A faithful companion


Suha reflects on transience, life, and making friends with death.

Fontainebleau Forest

When I was an adolescent I used to puzzle over the question, “What am I doing here on earth? Why live?” Then later I stopped thinking about it; but the seed had been sown. In the mysterious, lively mess of an uncultivated ground, this seed was nourished, pampered and caressed by the earth’s smell, the wind’s fragrance and the rain’s tears so it wouldn’t be afraid to grow and push forward with its first shy sprouts. Although I was unaware of this process, a complicitous silence was covering, with its open wings, the slow blooming of the buds into radiantly translucent flowers.

A first answer to my question appeared in an unexpected form and place when I was an adult. I was motionless and absorbed in thought on a large rock in the forest of Fontainebleau, near Paris, where sand paths left by an ancient vanished sea are reminiscent of lunar landscapes. Suddenly I began to feel watched, strangely and persistently. I turned around quickly and discovered behind me, at a discreet distance, an unmoving, faceless figure completely wrapped up in a black cloak. I didn’t have the time to call my hiking mates: the apparition, which was not in the least unreal or threatening, had chosen a moment in which I was alone, and I felt that its attitude was simply that of waiting in a patient, relaxed manner.

After this, death appeared to me not as a bogeyman but as a friendly figure: it still comes to visit me every now and then, when I least expect it. I perceive it out of the corner of my eye while it slips lightly away from my shadow; I barely have the time to greet it respectfully before it disappears.

With death I have a particular relationship: I watch its process in the small things of life as the transformation of an endlessly ongoing cycle. For instance, in the preparation of food: I buy, prepare, cook, eat, digest and eliminate; and so on. Or in friendships: something is born, catches on, develops, reaches its peak, then diminishes and gently goes out; and so on. Or with departed dear ones: the dead never sadden me; on the contrary I feel and talk about them as if they were ‘differently alive’, as if they had never left me. Alive and dead, we all live within the same experience, within the same segment of time in the bosom of memory.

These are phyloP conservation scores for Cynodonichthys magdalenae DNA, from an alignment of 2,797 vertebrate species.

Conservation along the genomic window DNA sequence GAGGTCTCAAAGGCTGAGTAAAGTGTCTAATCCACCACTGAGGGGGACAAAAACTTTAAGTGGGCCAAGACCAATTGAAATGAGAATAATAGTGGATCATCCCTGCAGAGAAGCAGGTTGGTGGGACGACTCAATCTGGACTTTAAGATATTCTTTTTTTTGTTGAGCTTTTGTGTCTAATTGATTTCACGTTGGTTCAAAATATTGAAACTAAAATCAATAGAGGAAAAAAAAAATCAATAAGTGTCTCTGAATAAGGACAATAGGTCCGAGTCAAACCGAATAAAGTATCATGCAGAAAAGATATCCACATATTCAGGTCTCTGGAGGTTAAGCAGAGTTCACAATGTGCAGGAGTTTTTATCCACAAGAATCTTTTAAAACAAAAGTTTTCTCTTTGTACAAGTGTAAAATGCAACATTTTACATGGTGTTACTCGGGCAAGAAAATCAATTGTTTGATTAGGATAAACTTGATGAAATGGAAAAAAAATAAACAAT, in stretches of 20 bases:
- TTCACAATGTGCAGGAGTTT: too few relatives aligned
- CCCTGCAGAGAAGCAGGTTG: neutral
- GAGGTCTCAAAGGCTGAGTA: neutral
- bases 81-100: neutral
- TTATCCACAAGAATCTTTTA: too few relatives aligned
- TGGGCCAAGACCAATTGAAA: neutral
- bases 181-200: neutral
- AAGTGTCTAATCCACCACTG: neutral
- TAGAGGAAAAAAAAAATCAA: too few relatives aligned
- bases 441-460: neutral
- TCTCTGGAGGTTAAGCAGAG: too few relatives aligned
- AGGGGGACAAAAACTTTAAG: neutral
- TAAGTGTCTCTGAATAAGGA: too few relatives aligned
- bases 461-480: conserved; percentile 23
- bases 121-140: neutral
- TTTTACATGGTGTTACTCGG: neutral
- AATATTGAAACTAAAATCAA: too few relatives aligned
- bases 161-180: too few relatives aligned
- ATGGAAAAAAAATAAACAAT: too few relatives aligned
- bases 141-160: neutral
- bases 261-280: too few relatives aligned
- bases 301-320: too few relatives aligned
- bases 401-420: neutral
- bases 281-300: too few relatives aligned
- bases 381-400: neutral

But that apparition above all raised a question in me: “How can I go to meet it? How can I learn to die?” A few stays in Puna in Osho’s commune during the nineteen-eighties were enough for me to realise that before I could learn how to die I would have to learn how to live, yes, but within a new vision that had nothing to do with mine and would require me to get rid of everything I vaguely felt I knew, and of a burden that did not belong to me and uselessly encumbered my heart.

Helped on by the example of a partner who not only was in love with Osho’s vision but had also adopted it as his lifestyle, I gradually learnt to shed the parts of my own clothing that I had outgrown: old, musty frames of thought, the professional bias of a perfect secretary, the remnants of a good, obliging girl with scars of past wounds, the dodges of a submissive woman – just to mention a few.

And wasn’t this a sort of voluntary death? Wasn’t this the paradox of living in order to learn how to die and to arise from one’s ashes? What did that apparition mean to teach me, if not to show me a way to discover the mysterious being that is clothed in my name, wears my face and is the ‘faceless being’ of the apparition itself?

For this reason, I regard death as a faithful companion, although it hasn’t been visiting me for several years… maybe the reason for this is that it has understood that I’m on the right track?

I really don’t remember anything much about my journey into meditation, except for the fact that working on Osho’s texts with other meditators was a great help to me and a precious opportunity to feel that I was beginning to grow wings. And I remember that a playful light-heartedness began to emerge from a previously unexplored underground current: a sign of the life within me that may allow me to honour my name of ‘eternal little star’.

Translation from Italian kindly offered to Osho News by Marta Innocenti


Suha is a graphic designer, writer and poet. Originally from Italy she now lives in Paris.

Comments are closed.